Unifying Concepts

Intravenous Immune Globulin in Autoimmune and Inflammatory Diseases

Initially used for the treatment of immunodeficiencies, intravenous immunoglobulins (IVIg) have increasingly been used as immunomodulatory agent in autoimmune and inflammatory disorders. The mode of action of IVIg is enigmatic, probably involving Fc-dependent and/or F(ab’)2-dependent non-exclusive mechanisms of action. IVIg broadly interacts with the different components of the immune system: cytokines, complement, Fc receptors and several cell surface immunocompetent molecules. IVIg also has an impact on effector functions of immune cells. These mechanisms of action of IVIg reflect the importance of natural antibodies in the maintenance of immune homeostasis.

Diseases for Which Intravenous Immune Globulin Has Been Shown to Be Beneficial

FDA-approved indications

  • Primary immunodeficiency disease
  • Chronic lymphocytic leukemia
  • Pediatric HIV infection
  • Kawasaki’s disease
  • Allogeneic bone marrow transplantation
  • Chronic inflammatory demyelinating polyneuropathy
  • Kidney transplantation involving a recipient with a high antibody titer or an ABO-incompatible donor
  • Multifocal motor neuropathy

Additional approved indications with criteria
Neuromuscular disorders

  • Guillain–Barré syndrome
  • Relapsing–remitting multiple sclerosis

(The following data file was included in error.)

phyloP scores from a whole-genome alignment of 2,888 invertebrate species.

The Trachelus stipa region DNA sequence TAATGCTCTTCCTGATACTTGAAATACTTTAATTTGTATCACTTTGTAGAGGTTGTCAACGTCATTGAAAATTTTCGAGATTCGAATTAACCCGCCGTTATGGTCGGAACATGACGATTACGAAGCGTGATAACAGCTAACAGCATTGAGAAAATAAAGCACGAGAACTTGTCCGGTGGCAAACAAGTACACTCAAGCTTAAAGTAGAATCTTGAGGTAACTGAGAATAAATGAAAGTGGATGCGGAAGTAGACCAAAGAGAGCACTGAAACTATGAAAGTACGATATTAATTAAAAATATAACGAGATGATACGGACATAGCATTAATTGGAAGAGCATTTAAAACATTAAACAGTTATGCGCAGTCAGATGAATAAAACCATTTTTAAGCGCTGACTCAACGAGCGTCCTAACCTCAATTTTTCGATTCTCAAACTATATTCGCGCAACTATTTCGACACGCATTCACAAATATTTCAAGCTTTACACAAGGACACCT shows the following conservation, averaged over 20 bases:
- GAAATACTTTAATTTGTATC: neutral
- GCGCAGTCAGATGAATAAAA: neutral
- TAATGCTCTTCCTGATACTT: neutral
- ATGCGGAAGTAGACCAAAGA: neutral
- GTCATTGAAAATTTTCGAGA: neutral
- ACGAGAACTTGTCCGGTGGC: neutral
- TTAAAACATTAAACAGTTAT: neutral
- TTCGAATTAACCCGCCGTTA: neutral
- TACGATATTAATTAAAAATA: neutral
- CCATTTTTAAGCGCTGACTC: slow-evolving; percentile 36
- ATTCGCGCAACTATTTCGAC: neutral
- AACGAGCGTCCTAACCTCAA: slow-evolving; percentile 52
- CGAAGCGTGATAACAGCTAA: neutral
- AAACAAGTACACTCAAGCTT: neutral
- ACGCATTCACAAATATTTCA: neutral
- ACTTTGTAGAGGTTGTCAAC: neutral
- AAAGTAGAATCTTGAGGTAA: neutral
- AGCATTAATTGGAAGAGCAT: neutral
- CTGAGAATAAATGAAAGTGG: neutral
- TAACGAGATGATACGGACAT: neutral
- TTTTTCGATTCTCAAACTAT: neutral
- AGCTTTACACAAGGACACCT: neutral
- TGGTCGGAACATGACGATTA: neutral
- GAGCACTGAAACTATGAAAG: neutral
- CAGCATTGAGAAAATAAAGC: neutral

• Myasthenia gravis
  • Refractory polymyositis
  • Polyradiculoneuropathy
  • Lambert–Eaton myasthenic syndrome
  • Opsoclonus–myoclonus
  • Birdshot retinopathy
  • Refractory dermatomyositis

Hematologic disorders

  • Autoimmune hemolytic anemia
  • Severe anemia associated with parvovirus B19
  • Autoimmune neutropenia
  • Neonatal alloimmune thrombocytopenia
  • HIV-associated thrombocytopenia
  • Graft-versus-host disease
  • Cytomegalovirus infection or interstitial pneumonia in patients undergoing bone marrow transplantation

Dermatologic disorders

  • Pemphigus vulgaris
  • Pemphigus foliaceus
  • Bullous pemphigoid
  • Mucous-membrane (cicatricial) pemphigoid
  • Epidermolysis bullosa acquisita
  • Toxic epidermal necrolysis or Stevens–Johnson syndrome
  • Necrotizing fasciitis

* This is an abbreviated list of conditions approved under Medicare Part D or Aetna Clinical Policy Bulletin (2012). Criteria include medical certainty of diagnosis, medical necessity owing to the failure of usual treatments, contraindications to usual treatments, rapid progression or relapse, documentation of progress, and attempts to adjust drug dosages without improvement. FDA denotes Food and Drug Administration, and HIV human immunodeficiency virus.



  1. Gelfand EW. Intravenous immune globulin in autoimmune and inflammatory diseases. N Engl J Med. 2012 Nov 22;367(21):2015-25. [Medline]
  2. Jolles S, Sewell WA, Misbah SA. Clinical uses of intravenous immunoglobulin. Clin Exp Immunol. 2005 Oct;142(1):1-11. [Medline]


Created Oct 16, 2013.

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